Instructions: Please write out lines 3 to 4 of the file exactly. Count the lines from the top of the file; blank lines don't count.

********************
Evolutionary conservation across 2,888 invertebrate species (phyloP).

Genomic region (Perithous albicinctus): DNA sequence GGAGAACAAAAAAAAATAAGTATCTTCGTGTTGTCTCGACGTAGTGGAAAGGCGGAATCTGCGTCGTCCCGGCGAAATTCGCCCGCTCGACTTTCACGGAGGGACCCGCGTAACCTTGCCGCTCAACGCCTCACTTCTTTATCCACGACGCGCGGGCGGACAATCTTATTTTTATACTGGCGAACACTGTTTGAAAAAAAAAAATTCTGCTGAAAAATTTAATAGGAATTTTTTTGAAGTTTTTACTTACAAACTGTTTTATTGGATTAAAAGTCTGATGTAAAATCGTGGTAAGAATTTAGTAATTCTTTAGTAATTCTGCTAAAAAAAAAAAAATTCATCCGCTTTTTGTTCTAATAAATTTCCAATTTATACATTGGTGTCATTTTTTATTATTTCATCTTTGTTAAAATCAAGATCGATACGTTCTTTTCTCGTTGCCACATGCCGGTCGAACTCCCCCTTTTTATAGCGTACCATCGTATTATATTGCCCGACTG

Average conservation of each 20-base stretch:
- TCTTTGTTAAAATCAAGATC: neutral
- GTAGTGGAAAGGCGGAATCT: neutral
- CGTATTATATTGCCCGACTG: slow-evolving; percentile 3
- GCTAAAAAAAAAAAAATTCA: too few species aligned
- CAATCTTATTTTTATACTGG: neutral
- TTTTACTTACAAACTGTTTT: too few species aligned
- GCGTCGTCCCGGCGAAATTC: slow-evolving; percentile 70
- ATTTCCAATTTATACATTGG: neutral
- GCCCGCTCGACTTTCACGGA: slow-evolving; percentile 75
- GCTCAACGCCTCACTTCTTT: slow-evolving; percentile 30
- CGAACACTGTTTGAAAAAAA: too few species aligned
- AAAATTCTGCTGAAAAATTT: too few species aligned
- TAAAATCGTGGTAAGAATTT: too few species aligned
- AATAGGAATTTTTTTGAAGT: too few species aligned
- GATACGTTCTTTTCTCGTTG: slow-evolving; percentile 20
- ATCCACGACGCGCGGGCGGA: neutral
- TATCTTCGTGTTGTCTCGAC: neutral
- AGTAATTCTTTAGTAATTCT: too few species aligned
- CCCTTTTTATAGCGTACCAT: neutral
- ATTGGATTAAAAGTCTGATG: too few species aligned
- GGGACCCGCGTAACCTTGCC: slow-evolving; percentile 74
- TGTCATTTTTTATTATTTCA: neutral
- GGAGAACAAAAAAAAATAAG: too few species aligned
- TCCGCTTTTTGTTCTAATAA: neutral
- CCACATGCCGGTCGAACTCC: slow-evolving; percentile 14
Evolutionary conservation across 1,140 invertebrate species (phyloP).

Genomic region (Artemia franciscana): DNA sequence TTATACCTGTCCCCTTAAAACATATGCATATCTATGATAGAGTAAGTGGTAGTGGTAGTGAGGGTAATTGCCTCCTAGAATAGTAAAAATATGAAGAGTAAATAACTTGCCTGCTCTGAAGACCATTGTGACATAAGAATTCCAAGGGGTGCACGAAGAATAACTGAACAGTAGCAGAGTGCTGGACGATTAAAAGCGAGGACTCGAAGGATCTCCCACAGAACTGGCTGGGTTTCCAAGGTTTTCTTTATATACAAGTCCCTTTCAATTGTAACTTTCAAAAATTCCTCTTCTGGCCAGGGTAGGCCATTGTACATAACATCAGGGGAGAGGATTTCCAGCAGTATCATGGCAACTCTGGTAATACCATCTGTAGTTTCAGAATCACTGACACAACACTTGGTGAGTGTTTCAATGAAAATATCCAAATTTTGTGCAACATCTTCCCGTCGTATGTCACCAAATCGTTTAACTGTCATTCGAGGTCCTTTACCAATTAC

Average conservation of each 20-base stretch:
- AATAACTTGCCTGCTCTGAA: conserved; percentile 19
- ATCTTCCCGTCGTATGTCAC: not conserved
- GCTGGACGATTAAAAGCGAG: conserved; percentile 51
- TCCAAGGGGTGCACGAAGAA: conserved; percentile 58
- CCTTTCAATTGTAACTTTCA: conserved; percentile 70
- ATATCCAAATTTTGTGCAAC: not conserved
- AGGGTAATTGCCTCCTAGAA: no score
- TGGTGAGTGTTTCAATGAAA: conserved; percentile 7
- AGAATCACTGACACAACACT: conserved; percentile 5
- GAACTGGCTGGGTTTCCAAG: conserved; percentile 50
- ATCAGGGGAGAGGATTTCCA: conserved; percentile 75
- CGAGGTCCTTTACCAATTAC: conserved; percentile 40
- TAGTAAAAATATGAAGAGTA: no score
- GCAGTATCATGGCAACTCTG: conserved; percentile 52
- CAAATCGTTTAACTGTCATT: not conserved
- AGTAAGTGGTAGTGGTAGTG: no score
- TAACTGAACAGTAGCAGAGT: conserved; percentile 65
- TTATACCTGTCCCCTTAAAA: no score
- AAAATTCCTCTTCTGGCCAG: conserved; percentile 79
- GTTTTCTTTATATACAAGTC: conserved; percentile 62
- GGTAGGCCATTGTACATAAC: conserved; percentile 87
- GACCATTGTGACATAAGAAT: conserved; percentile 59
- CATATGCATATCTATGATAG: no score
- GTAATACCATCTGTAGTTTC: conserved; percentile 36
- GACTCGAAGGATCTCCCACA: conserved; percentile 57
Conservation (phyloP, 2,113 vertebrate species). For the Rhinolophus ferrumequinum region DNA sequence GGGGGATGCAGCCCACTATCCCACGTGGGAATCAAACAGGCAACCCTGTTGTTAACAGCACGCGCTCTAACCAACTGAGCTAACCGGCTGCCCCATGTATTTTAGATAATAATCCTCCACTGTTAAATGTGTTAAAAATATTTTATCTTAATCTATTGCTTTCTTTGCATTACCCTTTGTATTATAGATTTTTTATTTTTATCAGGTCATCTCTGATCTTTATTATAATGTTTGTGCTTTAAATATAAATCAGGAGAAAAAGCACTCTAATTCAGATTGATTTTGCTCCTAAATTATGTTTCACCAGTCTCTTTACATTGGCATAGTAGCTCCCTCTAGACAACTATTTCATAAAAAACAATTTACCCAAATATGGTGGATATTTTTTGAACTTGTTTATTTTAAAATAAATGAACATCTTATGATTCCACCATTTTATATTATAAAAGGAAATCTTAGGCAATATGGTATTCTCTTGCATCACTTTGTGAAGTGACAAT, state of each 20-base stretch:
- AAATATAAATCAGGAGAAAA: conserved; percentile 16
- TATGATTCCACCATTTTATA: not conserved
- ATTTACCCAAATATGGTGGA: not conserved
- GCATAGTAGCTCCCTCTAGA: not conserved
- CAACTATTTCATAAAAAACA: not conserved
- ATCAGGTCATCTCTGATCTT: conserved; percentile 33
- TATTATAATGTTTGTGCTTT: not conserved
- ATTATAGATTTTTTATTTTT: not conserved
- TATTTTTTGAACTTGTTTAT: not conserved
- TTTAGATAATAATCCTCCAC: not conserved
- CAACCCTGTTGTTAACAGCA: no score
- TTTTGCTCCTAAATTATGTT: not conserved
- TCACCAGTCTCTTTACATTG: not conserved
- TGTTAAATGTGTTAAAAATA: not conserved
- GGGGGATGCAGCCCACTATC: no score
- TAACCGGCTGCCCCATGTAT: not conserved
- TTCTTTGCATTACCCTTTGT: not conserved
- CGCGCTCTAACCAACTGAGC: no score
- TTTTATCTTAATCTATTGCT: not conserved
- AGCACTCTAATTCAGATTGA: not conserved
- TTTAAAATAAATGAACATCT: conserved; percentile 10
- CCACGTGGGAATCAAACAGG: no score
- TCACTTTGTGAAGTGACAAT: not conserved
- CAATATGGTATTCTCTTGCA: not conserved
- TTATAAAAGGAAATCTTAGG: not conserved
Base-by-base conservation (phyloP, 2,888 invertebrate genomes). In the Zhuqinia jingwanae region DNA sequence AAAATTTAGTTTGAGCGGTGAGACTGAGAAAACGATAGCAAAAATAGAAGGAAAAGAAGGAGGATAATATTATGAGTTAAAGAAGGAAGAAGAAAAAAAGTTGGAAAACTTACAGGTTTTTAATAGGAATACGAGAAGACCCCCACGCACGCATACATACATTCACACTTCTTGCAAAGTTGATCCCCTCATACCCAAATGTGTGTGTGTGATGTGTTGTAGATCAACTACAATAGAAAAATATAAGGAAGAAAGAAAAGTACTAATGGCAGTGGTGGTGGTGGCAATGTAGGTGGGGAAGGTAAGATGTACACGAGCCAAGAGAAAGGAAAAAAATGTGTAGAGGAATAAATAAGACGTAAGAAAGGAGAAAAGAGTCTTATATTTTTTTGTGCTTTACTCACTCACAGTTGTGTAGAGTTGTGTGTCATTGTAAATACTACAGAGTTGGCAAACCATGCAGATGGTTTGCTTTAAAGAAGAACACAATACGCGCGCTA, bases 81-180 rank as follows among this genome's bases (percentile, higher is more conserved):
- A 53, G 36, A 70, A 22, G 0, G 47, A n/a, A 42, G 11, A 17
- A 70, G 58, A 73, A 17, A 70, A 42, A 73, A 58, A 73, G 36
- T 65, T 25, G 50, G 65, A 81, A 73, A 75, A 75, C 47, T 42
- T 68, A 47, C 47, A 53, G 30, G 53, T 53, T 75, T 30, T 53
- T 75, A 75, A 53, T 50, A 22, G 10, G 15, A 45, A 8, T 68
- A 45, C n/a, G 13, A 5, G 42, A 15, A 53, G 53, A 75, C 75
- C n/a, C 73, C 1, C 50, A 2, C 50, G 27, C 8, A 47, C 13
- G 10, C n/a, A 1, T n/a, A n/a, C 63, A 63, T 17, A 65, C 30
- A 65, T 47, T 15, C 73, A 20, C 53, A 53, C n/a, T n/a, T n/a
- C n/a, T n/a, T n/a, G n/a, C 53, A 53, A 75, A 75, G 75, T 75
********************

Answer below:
Average conservation of each 20-base stretch:
- TCTTTGTTAAAATCAAGATC: neutral